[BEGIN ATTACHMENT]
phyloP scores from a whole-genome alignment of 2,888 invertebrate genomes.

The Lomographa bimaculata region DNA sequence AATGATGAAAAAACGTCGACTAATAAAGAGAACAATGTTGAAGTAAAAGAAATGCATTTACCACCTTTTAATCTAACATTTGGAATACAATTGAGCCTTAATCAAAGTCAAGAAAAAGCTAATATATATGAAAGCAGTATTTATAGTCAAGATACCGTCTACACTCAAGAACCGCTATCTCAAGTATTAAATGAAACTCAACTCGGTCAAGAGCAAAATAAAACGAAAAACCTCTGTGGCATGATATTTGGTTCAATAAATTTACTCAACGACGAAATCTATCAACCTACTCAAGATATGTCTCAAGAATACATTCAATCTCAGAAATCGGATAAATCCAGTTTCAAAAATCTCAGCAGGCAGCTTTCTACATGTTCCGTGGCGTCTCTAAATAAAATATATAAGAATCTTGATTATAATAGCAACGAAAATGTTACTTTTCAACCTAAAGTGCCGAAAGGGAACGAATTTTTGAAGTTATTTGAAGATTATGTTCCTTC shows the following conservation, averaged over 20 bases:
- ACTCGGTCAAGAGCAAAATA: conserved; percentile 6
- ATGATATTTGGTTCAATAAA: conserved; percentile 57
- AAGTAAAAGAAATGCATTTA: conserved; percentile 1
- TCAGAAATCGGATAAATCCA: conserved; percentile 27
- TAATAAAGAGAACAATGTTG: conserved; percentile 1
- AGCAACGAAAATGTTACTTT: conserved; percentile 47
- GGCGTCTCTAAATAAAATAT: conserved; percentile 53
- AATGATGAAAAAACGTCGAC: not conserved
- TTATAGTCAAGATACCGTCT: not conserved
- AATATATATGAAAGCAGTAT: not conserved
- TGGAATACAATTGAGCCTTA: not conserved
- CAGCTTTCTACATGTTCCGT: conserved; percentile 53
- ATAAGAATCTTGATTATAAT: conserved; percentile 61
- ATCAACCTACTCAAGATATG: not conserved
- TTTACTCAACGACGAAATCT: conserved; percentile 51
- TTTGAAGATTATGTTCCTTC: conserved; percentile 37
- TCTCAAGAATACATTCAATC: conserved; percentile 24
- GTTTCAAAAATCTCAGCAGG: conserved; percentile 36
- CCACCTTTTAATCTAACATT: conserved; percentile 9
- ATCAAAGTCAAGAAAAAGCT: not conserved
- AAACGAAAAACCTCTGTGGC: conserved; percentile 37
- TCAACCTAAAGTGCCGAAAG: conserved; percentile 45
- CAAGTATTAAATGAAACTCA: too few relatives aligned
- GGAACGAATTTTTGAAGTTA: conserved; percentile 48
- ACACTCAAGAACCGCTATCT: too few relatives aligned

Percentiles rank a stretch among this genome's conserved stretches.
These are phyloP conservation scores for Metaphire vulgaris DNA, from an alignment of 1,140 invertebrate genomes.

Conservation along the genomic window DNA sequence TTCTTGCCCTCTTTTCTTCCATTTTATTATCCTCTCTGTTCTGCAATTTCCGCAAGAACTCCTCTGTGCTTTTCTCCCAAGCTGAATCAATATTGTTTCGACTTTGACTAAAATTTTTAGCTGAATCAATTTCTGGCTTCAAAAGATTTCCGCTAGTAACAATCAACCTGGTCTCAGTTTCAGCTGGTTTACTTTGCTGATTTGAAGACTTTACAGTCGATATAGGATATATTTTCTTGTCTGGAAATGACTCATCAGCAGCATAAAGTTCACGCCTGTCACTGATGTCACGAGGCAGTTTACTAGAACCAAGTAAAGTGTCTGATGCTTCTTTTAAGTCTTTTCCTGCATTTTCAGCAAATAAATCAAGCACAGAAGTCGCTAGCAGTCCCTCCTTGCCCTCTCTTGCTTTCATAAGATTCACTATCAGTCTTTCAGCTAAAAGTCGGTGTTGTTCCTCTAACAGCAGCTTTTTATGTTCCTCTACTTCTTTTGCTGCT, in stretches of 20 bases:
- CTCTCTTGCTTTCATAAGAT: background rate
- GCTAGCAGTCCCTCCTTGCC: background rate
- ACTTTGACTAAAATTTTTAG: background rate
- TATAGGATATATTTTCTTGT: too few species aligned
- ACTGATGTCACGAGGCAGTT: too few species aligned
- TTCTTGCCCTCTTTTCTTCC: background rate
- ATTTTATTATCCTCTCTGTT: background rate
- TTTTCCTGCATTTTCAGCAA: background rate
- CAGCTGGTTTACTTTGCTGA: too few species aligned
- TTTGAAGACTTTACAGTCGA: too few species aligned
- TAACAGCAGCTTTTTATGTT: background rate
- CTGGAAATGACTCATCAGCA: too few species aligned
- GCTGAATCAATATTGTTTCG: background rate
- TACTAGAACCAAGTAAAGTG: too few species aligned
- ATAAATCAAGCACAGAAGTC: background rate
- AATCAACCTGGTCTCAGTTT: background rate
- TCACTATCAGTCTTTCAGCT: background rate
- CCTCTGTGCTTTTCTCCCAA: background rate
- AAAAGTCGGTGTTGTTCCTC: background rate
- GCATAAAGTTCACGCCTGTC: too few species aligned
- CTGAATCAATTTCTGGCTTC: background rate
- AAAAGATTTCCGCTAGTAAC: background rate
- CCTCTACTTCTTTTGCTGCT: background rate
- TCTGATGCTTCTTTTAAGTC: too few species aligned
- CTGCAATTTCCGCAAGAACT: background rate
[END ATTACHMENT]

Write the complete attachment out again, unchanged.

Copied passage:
phyloP scores from a whole-genome alignment of 2,888 invertebrate genomes.

The Lomographa bimaculata region DNA sequence AATGATGAAAAAACGTCGACTAATAAAGAGAACAATGTTGAAGTAAAAGAAATGCATTTACCACCTTTTAATCTAACATTTGGAATACAATTGAGCCTTAATCAAAGTCAAGAAAAAGCTAATATATATGAAAGCAGTATTTATAGTCAAGATACCGTCTACACTCAAGAACCGCTATCTCAAGTATTAAATGAAACTCAACTCGGTCAAGAGCAAAATAAAACGAAAAACCTCTGTGGCATGATATTTGGTTCAATAAATTTACTCAACGACGAAATCTATCAACCTACTCAAGATATGTCTCAAGAATACATTCAATCTCAGAAATCGGATAAATCCAGTTTCAAAAATCTCAGCAGGCAGCTTTCTACATGTTCCGTGGCGTCTCTAAATAAAATATATAAGAATCTTGATTATAATAGCAACGAAAATGTTACTTTTCAACCTAAAGTGCCGAAAGGGAACGAATTTTTGAAGTTATTTGAAGATTATGTTCCTTC shows the following conservation, averaged over 20 bases:
- ACTCGGTCAAGAGCAAAATA: conserved; percentile 6
- ATGATATTTGGTTCAATAAA: conserved; percentile 57
- AAGTAAAAGAAATGCATTTA: conserved; percentile 1
- TCAGAAATCGGATAAATCCA: conserved; percentile 27
- TAATAAAGAGAACAATGTTG: conserved; percentile 1
- AGCAACGAAAATGTTACTTT: conserved; percentile 47
- GGCGTCTCTAAATAAAATAT: conserved; percentile 53
- AATGATGAAAAAACGTCGAC: not conserved
- TTATAGTCAAGATACCGTCT: not conserved
- AATATATATGAAAGCAGTAT: not conserved
- TGGAATACAATTGAGCCTTA: not conserved
- CAGCTTTCTACATGTTCCGT: conserved; percentile 53
- ATAAGAATCTTGATTATAAT: conserved; percentile 61
- ATCAACCTACTCAAGATATG: not conserved
- TTTACTCAACGACGAAATCT: conserved; percentile 51
- TTTGAAGATTATGTTCCTTC: conserved; percentile 37
- TCTCAAGAATACATTCAATC: conserved; percentile 24
- GTTTCAAAAATCTCAGCAGG: conserved; percentile 36
- CCACCTTTTAATCTAACATT: conserved; percentile 9
- ATCAAAGTCAAGAAAAAGCT: not conserved
- AAACGAAAAACCTCTGTGGC: conserved; percentile 37
- TCAACCTAAAGTGCCGAAAG: conserved; percentile 45
- CAAGTATTAAATGAAACTCA: too few relatives aligned
- GGAACGAATTTTTGAAGTTA: conserved; percentile 48
- ACACTCAAGAACCGCTATCT: too few relatives aligned

Percentiles rank a stretch among this genome's conserved stretches.
These are phyloP conservation scores for Metaphire vulgaris DNA, from an alignment of 1,140 invertebrate genomes.

Conservation along the genomic window DNA sequence TTCTTGCCCTCTTTTCTTCCATTTTATTATCCTCTCTGTTCTGCAATTTCCGCAAGAACTCCTCTGTGCTTTTCTCCCAAGCTGAATCAATATTGTTTCGACTTTGACTAAAATTTTTAGCTGAATCAATTTCTGGCTTCAAAAGATTTCCGCTAGTAACAATCAACCTGGTCTCAGTTTCAGCTGGTTTACTTTGCTGATTTGAAGACTTTACAGTCGATATAGGATATATTTTCTTGTCTGGAAATGACTCATCAGCAGCATAAAGTTCACGCCTGTCACTGATGTCACGAGGCAGTTTACTAGAACCAAGTAAAGTGTCTGATGCTTCTTTTAAGTCTTTTCCTGCATTTTCAGCAAATAAATCAAGCACAGAAGTCGCTAGCAGTCCCTCCTTGCCCTCTCTTGCTTTCATAAGATTCACTATCAGTCTTTCAGCTAAAAGTCGGTGTTGTTCCTCTAACAGCAGCTTTTTATGTTCCTCTACTTCTTTTGCTGCT, in stretches of 20 bases:
- CTCTCTTGCTTTCATAAGAT: background rate
- GCTAGCAGTCCCTCCTTGCC: background rate
- ACTTTGACTAAAATTTTTAG: background rate
- TATAGGATATATTTTCTTGT: too few species aligned
- ACTGATGTCACGAGGCAGTT: too few species aligned
- TTCTTGCCCTCTTTTCTTCC: background rate
- ATTTTATTATCCTCTCTGTT: background rate
- TTTTCCTGCATTTTCAGCAA: background rate
- CAGCTGGTTTACTTTGCTGA: too few species aligned
- TTTGAAGACTTTACAGTCGA: too few species aligned
- TAACAGCAGCTTTTTATGTT: background rate
- CTGGAAATGACTCATCAGCA: too few species aligned
- GCTGAATCAATATTGTTTCG: background rate
- TACTAGAACCAAGTAAAGTG: too few species aligned
- ATAAATCAAGCACAGAAGTC: background rate
- AATCAACCTGGTCTCAGTTT: background rate
- TCACTATCAGTCTTTCAGCT: background rate
- CCTCTGTGCTTTTCTCCCAA: background rate
- AAAAGTCGGTGTTGTTCCTC: background rate
- GCATAAAGTTCACGCCTGTC: too few species aligned
- CTGAATCAATTTCTGGCTTC: background rate
- AAAAGATTTCCGCTAGTAAC: background rate
- CCTCTACTTCTTTTGCTGCT: background rate
- TCTGATGCTTCTTTTAAGTC: too few species aligned
- CTGCAATTTCCGCAAGAACT: background rate